Symbolism in Art
When the earliest inhabitants on earth wanted to show something, they only needed to point it out. Facing fire for the first time, they must not have reacted differently before taking advantage from it.
Nevertheless, the earliest inhabitants could not conceive the power hidden behind that source of light and heat. They felt that another invisible reality was responsible for the visible flame. They tried to give a meaning to it through analogical connections between the natural known world and a super-natural unknown world. That is how myths and symbols came about. They constitute the oldest language in the world, the mutual fund of humanity.
The contemporary artist finds in science the explanations that were not available to our ancestors. He can share the experience of the outer and visible world with the help of the rational language. Is he satisfied with all that ? What about sharing the experience of the inner and invisible world ? He feels that a barrier still exists between the known and the knowable accessible through the mind and fruit of the mutual experience on the one hand and the unknowable only approachable through the personal experience on the other hand. As the most penetrating of all artists, Eugène Delacroix, said:
“Look inside you, not around you.”
Rich in his inner experience, the artist gives a new meaning to forms, colours, sounds, words, images of the surrounding world that transport us, if not teleport us, into another world.
The artist, indeed, invites us on a voyage from the outer towards the inner world, from the physical and sensory world towards the psychic and spiritual world as in the famous tapestry series entitled “the Lady with the Unicorn”. He leads us from the representation towards the revelation of the world. He does not only let us see, but also vibrate to the mysteries of a world bathed in silence (mystery etymology). He let us start resonating with this beyond, this far away world, which nevertheless lies deep inside each of us.
The Western art found its source in the being's depths much later than the Eastern art and iconography. The way was opened by the Spanish school of the 16th and 17th centuries and particularly by El Greco, a Greek who came to settle in the land of the greatest mystics as Saint John of the Cross and saint Theresa. Nevertheless, the Spanish fervour did not spread all over Europe. The Reformation wind swept the Catholic momentum. Does it mean that north, in contrast to south, was not touched by the divine grace ? Was the Dutch painting school only an art confined to appearances ? Do we not speak of Dutch realism ? And yet, to adopt such a point of view would result in keeping the greatest Dutch painters away. Is Vermeer not a poet before being a realist ? Does Ruysdael not represent the links between the being, nature and his creator before being a naturalist ? And what can be said about Rembrandt who, under the appearances of the outer world, plunges into the inner world ? So is the paradox proper to the appearance world. It is within the so-called Realistic school that we meet the greatest Westerner painter of the inner world.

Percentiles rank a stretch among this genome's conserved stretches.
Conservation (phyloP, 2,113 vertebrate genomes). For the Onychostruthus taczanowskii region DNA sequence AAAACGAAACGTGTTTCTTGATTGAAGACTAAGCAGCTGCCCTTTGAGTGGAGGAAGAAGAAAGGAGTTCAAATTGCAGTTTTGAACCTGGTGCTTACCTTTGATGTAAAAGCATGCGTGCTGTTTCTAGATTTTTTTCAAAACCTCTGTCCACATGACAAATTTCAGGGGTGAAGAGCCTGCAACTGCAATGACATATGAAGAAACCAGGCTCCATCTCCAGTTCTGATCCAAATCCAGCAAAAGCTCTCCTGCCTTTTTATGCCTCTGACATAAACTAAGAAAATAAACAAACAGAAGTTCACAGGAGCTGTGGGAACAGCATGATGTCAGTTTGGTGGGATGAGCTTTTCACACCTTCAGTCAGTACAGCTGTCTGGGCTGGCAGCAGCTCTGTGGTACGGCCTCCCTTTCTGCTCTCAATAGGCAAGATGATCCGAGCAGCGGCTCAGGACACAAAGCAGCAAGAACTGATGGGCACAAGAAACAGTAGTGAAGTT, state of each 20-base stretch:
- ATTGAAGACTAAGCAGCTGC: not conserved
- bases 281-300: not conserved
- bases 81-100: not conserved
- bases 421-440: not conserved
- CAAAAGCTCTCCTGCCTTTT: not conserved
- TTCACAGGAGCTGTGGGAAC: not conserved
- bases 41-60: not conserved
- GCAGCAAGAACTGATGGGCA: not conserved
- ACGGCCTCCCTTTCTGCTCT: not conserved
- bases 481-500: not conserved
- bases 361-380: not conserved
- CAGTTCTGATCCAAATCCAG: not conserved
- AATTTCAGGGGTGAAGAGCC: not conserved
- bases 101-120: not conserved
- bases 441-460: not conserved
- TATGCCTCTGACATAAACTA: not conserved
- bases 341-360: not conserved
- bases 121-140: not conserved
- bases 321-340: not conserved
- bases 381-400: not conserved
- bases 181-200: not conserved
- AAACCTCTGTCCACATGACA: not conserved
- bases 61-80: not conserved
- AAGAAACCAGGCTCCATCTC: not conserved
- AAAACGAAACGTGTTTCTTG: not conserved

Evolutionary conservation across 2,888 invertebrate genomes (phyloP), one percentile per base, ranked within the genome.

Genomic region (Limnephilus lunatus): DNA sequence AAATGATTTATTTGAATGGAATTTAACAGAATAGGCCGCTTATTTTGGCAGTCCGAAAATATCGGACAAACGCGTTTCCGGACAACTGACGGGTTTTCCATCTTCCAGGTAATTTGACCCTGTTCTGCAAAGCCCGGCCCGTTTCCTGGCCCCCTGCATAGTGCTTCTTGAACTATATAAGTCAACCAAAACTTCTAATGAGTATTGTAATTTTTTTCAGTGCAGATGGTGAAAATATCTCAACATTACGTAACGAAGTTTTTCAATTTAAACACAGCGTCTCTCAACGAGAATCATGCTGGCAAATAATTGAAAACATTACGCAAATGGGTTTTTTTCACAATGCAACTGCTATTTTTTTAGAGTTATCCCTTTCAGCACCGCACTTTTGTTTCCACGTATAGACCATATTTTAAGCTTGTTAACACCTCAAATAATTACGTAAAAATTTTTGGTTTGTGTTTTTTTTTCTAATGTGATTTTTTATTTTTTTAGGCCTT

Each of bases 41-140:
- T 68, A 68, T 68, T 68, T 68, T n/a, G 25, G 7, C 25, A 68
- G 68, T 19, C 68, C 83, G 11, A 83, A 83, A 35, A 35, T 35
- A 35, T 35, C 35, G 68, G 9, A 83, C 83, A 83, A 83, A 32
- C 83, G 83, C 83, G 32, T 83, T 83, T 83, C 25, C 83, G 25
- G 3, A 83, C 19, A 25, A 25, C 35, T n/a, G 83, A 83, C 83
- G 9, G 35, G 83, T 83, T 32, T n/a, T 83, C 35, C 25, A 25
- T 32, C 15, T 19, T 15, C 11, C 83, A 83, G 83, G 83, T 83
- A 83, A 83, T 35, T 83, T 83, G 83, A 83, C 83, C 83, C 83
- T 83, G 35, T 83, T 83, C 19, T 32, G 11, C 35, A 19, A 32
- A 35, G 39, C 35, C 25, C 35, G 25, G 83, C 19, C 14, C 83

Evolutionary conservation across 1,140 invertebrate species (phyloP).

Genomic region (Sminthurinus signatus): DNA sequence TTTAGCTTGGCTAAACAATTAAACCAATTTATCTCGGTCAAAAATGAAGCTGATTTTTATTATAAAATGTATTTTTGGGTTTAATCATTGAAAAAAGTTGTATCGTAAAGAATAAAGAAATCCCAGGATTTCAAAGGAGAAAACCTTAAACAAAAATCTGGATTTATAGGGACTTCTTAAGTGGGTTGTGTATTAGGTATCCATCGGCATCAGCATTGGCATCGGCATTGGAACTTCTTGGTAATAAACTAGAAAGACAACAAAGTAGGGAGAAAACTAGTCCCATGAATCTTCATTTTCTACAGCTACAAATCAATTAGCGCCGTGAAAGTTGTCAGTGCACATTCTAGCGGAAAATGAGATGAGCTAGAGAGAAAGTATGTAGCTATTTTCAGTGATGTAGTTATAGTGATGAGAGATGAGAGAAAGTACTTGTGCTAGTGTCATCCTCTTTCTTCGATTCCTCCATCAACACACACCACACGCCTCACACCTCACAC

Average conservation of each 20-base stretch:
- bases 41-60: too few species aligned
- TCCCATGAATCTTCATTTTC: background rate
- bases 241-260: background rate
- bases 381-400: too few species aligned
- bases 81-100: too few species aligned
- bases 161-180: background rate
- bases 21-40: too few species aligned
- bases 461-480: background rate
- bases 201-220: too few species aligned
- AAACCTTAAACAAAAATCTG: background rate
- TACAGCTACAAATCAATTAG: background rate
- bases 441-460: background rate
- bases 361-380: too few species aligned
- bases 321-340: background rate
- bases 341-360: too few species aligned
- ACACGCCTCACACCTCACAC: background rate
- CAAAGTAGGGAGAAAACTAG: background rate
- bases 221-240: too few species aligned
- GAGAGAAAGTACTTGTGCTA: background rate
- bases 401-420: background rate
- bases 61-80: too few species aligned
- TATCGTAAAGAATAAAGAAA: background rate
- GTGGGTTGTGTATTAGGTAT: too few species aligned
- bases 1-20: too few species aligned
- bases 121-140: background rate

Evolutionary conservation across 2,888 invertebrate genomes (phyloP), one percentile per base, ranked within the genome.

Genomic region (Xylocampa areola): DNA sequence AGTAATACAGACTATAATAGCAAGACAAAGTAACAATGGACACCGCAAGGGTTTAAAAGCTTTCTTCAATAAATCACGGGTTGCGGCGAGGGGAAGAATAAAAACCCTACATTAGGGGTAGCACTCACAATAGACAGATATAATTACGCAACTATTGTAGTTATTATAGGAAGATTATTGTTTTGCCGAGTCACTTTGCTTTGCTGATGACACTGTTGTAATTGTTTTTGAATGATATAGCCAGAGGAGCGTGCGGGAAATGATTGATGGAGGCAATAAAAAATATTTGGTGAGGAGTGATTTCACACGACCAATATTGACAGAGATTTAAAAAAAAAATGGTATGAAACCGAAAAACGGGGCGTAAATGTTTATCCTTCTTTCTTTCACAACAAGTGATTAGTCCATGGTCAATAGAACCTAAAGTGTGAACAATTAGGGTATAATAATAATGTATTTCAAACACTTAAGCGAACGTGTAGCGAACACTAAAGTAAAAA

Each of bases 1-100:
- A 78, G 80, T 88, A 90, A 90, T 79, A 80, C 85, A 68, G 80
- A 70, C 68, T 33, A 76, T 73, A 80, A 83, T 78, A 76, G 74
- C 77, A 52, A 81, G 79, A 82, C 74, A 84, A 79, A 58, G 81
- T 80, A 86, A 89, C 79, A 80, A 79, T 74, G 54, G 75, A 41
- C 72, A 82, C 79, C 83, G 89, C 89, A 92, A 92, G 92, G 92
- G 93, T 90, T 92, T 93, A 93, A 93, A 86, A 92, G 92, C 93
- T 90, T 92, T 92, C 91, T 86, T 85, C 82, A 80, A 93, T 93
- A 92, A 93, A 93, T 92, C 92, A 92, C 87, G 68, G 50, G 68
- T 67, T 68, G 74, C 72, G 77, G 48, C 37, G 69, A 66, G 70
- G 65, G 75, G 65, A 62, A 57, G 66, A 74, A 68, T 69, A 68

This inner world also found its faithful in a movement by the end of the 19th century, which called itself Symbolist. Its followers considered that the veil of the world, with its multiple appearances, masked the one and invisible reality. 1
Through his gift and inner experience, the artist let us discover his feelings and sometimes his soul. Did Eugène Delacroix not say ?
“Painting is a bridge across souls.”
During seldom and privileged moments, the artist goes even further. He lets us feel, beyond our human nature, the supra-human Spirit, the very essence of things. Then, the work is no longer something merely to look at or to listen to, it is itself look and tune. Suddenly, it shows us who we are, what we have always been and what we are called to become again. In that magic moment, art becomes sacred.
1 back The contemporary science and the Symbolist movement rejoin in a mutual research of a veiled reality. See “Veiled Reality” from Bernard d'Espagnat. Westview Press, 2003.